The Food and Drug Administration plans to develop a “Blueprint for a new era of smarter food safety.”
In an April 30 press release, acting FDA commissioner Ned Sharpless and deputy commissioner Frank Yiannas, issued a statement on this strategy, which will focus on traceability, digital technology and evolving business models.
FDA plans to hold a public meeting later this year to discuss smarter food safety, receive stakeholder comments, and share ideas, strategies and initiatives.
Thanks to technological advances, the FDA leaders said “a wide variety of foods are now available to Americans conveniently, year-round, and at affordable prices. But it doesn’t stop here. We expect to see more innovation in the agriculture, food production, and food distribution systems in the next 10 years than we’ve seen in the past 20, which will continue to provide an even greater variety of food options and delivery conveniences to American consumers. With this ever-changing landscape, we know we must continue preparing to take advantage of new opportunities and address potential risks.”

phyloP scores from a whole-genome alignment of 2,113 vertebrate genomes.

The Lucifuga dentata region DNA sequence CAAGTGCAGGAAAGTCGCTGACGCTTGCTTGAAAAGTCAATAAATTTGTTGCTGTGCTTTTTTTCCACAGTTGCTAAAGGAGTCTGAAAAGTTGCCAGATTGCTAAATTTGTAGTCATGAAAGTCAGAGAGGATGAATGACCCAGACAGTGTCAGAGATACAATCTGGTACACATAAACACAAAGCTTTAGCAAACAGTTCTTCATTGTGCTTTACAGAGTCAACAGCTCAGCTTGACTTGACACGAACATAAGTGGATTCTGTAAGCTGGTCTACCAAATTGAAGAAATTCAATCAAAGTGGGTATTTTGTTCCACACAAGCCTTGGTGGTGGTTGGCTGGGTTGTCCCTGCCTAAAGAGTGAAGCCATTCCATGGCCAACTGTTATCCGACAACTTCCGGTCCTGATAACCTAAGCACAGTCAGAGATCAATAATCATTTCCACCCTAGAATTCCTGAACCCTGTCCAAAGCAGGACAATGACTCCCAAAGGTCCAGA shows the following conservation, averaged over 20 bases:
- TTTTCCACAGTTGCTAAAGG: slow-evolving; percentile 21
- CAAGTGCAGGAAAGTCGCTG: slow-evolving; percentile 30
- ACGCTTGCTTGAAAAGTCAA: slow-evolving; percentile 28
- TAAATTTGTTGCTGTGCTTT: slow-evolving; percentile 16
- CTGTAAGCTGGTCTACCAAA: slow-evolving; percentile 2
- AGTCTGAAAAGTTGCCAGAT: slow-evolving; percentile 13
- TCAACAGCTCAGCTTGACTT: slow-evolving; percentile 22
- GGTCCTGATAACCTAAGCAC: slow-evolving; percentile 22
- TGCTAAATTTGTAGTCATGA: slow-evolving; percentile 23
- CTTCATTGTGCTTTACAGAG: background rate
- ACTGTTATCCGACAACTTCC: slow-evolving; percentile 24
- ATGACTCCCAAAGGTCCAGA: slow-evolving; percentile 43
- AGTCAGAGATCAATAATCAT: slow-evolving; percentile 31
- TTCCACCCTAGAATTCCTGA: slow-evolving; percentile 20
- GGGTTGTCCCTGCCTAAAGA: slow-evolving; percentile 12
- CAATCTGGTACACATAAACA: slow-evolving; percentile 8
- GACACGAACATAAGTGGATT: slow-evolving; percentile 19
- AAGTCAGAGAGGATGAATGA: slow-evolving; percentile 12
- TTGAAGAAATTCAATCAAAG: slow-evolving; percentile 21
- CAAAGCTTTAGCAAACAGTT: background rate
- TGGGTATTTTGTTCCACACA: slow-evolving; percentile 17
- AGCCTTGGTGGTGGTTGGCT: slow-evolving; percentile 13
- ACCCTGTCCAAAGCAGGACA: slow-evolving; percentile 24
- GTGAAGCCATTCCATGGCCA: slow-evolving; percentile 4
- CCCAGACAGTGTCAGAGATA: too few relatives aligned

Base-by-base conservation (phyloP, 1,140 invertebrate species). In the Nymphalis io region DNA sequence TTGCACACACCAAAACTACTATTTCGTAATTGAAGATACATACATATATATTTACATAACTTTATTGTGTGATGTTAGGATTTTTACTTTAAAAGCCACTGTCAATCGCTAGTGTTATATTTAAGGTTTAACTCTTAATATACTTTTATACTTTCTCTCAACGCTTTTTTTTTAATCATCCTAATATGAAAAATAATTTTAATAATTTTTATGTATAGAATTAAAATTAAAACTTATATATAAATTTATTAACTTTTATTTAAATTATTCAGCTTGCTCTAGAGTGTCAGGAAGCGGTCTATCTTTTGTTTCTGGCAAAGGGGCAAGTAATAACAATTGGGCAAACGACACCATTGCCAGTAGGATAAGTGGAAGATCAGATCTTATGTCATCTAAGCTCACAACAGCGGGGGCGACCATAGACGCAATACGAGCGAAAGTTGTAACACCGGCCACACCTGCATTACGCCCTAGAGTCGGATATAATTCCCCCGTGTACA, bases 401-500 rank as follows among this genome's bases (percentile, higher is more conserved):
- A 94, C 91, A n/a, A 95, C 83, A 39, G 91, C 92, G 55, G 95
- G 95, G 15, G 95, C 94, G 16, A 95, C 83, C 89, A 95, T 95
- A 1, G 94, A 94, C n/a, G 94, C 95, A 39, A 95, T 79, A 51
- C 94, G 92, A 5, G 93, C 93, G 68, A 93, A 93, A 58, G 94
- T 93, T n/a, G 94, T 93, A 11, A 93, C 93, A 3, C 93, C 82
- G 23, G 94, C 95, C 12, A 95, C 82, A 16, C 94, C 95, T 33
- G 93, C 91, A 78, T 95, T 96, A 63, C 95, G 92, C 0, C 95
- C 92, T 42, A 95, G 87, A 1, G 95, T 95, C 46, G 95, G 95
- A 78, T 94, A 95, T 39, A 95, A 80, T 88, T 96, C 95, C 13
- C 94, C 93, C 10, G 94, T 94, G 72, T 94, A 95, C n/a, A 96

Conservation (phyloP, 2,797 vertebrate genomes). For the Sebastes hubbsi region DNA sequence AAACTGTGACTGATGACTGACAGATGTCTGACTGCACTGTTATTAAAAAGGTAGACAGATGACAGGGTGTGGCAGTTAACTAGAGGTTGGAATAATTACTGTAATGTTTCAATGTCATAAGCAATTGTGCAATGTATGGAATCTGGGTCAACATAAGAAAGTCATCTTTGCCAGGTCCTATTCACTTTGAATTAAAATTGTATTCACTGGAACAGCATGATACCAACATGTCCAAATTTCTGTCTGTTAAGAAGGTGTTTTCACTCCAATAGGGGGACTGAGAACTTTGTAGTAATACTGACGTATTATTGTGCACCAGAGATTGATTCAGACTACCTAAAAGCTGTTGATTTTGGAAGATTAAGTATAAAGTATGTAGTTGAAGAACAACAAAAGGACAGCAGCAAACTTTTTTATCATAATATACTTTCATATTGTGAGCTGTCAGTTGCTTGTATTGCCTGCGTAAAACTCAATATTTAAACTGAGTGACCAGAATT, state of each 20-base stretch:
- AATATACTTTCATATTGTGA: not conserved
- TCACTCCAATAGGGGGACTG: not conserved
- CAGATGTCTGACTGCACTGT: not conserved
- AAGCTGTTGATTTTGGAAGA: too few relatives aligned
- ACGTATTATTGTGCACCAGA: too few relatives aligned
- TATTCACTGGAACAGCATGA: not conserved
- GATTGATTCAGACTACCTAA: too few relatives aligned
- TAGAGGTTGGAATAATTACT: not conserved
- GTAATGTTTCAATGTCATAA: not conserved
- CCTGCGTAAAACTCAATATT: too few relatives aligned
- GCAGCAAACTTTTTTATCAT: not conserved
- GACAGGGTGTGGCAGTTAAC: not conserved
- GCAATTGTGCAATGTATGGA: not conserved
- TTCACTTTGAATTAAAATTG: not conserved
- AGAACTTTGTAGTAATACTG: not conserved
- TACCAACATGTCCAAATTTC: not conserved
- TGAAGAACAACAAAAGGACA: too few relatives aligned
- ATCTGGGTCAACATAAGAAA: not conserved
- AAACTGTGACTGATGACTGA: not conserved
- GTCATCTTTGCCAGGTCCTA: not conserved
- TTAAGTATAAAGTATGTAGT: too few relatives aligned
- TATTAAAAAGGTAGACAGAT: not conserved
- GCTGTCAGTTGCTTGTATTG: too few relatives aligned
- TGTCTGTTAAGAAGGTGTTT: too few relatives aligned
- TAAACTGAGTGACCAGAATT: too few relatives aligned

FDA commissioner Scott Gottlieb resigned in March, after overseeing several food safety issues with romaine lettuce, culminating in an advisory right before Thanksgiving for consumers, retailers and restaurants to throw away and stop selling romaine, which left produce industry leaders frustrated.